A lot of people who I consider colleagues (and some I even consider friends) constantly hate on the hip thrust made famous by my friend Bret Contreras. Glutes are important for just about everything that’s awesome in sports. If you want to sprint fast or jump high, strong glutes are a must. If you want to snatch big weight or squat monstrous loads, powerful hip extension is a must. Have any of you yanked a big deadlift off of the floor only to have it stall right at lockout? It’s happened to me, and I’ve watched it happen to others. Glute bridges are the obvious choice.

But wait! Is this simply my opinion? Am I simply doing the exact opposite of the coaches screaming that hip thrusts don’t work? Well luckily I can back up my statements with mounds of research stating that hip thrusts are superior when it comes to strengthening the glutes. I just now did a quick search of the web, and I saw a few rants from coaches who want to seem smart. My articles aren’t written to convince you guys that I am smart and everyone else is dumb. My thoughts and systems are backed up with the results of my athletes.

The information I pass on to you guys and gals is either proven by research or proven by the results of my athletes. I don’t pass on my random thoughts. I don’t look at an exercise and cast judgment without looking at the data. I don’t look at what someone else is doing and then write an article explaining why they’re wrong. I am interested in facts. I am interested in what works.

There is one more thing I want to say to my powerlifting brethren who are constantly criticizing the hip thrusts or making fun of it as a soft exercise. I was inspired to write this article when I saw a video of Stefi Cohen performing the hip thrust to improve her deadlift lockout. Of course she is y’all! It’s targeted hip extension, which is the lockout of the deadlift. Duh!

I prescribe hip thrusts to my Olympic hopeful weightlifters, champion powerlifters, and to my NFL Football Players. Are my athletes soft? If my athletes are soft, there are a lot of really soft athletes out there since we are beating most everyone else. Guys, I want you to look at the research and just think about it for a bit. If you want better hip extension, then find a way to load your hip extension.



World champion and world-class coach Travis Mash takes a look at Louie Simmons's Westside Barbell strength principles and applies them tom the world of Olympic weightlifting.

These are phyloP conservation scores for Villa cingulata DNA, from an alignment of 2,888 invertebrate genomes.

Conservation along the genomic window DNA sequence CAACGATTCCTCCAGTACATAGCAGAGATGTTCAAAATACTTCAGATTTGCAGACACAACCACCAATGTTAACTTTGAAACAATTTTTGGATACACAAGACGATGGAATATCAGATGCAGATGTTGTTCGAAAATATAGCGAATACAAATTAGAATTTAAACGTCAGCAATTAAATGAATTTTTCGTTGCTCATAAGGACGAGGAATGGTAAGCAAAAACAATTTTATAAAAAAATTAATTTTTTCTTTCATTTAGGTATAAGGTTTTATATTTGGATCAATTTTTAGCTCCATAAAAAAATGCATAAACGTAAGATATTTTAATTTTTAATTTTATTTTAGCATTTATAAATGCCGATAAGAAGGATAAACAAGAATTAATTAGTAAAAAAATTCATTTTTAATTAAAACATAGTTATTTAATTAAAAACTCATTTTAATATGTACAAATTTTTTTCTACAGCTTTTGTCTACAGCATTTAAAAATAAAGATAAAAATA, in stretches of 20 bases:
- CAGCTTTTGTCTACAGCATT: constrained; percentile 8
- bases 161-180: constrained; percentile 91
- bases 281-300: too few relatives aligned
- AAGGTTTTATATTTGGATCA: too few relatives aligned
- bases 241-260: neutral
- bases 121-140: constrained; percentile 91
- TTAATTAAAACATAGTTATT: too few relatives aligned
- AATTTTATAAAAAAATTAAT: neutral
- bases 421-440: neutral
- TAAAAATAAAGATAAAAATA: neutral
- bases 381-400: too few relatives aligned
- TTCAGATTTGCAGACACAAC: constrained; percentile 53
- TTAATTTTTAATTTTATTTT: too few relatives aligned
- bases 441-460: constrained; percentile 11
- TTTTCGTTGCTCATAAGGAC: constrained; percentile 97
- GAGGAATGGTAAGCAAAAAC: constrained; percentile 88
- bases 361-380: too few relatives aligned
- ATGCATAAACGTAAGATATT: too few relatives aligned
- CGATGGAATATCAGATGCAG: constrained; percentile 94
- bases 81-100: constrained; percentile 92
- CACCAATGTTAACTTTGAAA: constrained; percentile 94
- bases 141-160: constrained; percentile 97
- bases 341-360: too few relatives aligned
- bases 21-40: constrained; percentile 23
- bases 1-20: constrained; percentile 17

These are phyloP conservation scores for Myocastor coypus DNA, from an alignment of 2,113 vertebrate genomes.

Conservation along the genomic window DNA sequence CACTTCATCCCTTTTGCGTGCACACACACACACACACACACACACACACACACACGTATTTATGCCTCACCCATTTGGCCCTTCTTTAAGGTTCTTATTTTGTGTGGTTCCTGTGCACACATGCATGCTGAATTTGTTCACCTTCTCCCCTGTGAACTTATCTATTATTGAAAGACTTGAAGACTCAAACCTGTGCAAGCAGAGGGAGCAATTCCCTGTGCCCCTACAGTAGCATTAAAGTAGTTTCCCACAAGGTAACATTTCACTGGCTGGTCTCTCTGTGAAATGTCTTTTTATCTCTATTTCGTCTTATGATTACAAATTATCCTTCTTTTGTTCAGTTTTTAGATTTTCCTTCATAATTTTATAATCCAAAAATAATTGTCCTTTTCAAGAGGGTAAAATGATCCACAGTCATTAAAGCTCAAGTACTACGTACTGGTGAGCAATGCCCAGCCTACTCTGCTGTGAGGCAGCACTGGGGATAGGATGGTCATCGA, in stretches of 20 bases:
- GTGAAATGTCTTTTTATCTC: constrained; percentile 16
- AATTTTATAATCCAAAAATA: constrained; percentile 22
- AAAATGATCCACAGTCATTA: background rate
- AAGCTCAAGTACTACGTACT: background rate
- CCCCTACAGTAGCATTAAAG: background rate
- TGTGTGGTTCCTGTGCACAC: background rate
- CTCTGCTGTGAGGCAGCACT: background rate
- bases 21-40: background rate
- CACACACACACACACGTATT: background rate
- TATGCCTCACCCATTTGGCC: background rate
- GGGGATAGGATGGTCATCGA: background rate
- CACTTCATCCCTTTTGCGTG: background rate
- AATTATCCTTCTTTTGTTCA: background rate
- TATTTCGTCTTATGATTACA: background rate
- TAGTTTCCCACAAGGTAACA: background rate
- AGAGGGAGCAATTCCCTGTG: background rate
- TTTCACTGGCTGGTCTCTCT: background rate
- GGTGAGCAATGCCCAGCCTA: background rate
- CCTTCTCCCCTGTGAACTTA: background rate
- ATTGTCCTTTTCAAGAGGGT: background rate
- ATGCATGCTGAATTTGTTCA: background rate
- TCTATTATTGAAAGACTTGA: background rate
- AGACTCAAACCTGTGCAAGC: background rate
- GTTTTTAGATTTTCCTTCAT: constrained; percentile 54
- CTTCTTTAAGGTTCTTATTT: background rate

Safety Squat Bars

I had never heard anyone say a negative word about the safety squat bar squat until recently. A good friend of mine was answering questions on his Instagram story the other night. (By the way this is a good way to connect with your followers.) Anyway, he was asked if using a safety squat bar for squatting was a good idea for weightlifting. My friend replied that it absolutely was not – unless you or your athlete are injured. Once again, a colleague of mine is using an absolute without any basis (research) for his statement.

In Olympic weightlifting, a back squat isn’t specific to the snatch or the clean and jerk other than the angle of the torso, which is true with using a safety squat bar. Either movement is simply a way of building strength to get better at the sport of weightlifting. If you’re a powerlifter, one could make an argument around specificity – especially when getting close to a meet. But in either sport, the safety squat bar provides one major benefit. The safety squat bar increases the length of the spinal flexor moment.

As I explained in Squat Science, the spinal flexor moment depends on two factors: 1) the load on the bar and 2) the horizontal distance in the sagittal plan relative to the torso between the bar and any intervertebral joint.

There are three ways to increase the spinal flexor moment: 1) move the bar higher on the back or in front of the body, 2) increase the load, and 3) incline the body more (which increases the distance of the load horizontally to the floor from any intervertebral joint).

So here’s the point I want to make – the safety squat bar moves the weight toward the front of the body. The part of the bar that holds the weight is bent toward the front of the body.